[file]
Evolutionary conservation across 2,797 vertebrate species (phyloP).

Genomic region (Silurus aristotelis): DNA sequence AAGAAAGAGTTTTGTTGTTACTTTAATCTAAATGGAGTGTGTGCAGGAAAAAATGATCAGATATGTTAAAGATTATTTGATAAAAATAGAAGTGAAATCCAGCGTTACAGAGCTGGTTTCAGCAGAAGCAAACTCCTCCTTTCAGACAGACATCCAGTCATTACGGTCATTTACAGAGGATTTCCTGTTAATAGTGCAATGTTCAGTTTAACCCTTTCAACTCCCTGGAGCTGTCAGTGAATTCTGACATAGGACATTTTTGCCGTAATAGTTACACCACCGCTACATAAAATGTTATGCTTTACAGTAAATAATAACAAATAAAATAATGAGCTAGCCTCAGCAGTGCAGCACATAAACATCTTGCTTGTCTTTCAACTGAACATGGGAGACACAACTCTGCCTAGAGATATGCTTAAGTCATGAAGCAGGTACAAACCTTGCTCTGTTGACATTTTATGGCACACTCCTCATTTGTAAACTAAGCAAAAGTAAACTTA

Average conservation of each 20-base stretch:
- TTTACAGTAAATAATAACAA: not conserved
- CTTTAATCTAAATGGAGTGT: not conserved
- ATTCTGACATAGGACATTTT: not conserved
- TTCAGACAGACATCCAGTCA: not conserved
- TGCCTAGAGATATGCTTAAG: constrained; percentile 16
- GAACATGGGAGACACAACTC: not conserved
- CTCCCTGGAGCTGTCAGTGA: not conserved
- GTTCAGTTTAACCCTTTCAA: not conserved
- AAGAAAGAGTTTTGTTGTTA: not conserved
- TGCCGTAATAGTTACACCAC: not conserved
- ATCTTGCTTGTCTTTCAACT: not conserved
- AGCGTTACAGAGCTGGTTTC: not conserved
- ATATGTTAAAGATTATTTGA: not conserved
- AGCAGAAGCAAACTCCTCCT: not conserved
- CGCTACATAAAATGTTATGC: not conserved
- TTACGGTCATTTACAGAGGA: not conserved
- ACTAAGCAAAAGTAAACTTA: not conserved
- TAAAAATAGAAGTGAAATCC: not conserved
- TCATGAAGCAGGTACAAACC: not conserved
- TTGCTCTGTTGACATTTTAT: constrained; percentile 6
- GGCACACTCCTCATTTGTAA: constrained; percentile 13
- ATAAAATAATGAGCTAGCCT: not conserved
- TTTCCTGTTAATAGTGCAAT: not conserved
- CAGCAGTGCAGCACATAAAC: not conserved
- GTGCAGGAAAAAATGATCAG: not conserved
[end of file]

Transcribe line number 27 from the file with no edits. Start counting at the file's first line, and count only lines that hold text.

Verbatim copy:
- CAGCAGTGCAGCACATAAAC: not conserved